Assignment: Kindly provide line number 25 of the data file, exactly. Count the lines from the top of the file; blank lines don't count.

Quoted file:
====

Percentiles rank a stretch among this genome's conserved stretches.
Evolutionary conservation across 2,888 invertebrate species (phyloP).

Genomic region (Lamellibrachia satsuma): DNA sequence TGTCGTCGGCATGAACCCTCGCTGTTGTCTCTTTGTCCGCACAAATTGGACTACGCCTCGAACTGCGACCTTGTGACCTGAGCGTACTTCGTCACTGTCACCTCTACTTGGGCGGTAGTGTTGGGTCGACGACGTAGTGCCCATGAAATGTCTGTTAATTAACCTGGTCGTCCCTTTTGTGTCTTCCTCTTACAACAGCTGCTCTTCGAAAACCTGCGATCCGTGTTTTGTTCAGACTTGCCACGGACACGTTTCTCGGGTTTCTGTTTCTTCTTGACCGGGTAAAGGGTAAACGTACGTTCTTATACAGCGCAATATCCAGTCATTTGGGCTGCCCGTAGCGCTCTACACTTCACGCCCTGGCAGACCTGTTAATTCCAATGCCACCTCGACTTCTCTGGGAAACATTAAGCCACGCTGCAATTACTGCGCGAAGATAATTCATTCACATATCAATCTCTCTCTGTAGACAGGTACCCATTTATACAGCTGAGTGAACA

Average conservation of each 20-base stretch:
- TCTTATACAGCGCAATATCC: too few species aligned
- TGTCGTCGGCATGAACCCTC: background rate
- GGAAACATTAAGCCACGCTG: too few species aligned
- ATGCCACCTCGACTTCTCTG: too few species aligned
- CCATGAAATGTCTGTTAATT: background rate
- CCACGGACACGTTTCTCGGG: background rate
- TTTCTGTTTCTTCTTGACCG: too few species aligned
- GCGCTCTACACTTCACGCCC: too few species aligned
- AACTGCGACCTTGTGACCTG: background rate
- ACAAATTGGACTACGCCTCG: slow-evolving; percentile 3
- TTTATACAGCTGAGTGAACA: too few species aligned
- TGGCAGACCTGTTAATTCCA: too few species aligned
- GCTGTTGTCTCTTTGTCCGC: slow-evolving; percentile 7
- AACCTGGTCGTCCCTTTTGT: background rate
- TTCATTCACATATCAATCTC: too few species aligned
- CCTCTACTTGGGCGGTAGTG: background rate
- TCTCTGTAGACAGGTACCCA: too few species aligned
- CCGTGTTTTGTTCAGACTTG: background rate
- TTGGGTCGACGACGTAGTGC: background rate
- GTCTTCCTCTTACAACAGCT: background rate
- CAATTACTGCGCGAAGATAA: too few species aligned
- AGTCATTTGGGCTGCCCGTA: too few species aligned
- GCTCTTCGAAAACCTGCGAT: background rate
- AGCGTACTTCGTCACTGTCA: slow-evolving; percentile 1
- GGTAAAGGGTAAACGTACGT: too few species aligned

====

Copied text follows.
- CAATTACTGCGCGAAGATAA: too few species aligned